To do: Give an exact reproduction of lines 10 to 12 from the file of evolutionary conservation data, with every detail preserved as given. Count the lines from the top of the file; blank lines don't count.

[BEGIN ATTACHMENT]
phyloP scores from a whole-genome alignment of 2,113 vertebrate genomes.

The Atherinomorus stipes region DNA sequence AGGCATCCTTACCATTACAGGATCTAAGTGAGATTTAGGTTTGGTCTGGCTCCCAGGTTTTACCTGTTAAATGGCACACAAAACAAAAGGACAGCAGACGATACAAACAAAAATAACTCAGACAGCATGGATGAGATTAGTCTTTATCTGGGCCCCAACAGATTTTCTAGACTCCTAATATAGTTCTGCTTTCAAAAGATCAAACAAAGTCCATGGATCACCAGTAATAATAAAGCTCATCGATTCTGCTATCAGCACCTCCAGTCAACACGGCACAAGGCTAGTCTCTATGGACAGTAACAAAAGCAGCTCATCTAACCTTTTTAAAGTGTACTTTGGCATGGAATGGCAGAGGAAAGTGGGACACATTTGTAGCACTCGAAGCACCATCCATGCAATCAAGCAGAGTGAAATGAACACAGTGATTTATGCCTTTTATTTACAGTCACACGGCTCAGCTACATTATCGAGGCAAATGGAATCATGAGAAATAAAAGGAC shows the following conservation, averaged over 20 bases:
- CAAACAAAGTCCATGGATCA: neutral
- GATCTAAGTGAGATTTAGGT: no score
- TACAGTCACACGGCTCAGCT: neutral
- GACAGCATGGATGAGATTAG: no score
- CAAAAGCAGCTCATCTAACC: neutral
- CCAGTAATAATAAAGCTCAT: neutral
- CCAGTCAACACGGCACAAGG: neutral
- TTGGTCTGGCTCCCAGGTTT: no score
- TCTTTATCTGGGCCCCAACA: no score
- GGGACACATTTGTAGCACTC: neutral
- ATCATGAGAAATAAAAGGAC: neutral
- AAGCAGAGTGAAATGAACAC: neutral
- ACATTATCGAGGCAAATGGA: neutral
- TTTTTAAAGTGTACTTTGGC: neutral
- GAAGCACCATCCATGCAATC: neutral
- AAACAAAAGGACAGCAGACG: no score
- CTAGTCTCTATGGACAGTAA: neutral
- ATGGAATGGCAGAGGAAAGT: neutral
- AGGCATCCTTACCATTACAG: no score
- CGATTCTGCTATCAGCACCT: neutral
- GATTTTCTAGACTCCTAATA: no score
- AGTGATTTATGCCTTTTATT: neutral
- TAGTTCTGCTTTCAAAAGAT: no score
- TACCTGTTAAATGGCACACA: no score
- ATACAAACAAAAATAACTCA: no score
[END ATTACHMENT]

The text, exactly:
- TTGGTCTGGCTCCCAGGTTT: no score
- TCTTTATCTGGGCCCCAACA: no score
- GGGACACATTTGTAGCACTC: neutral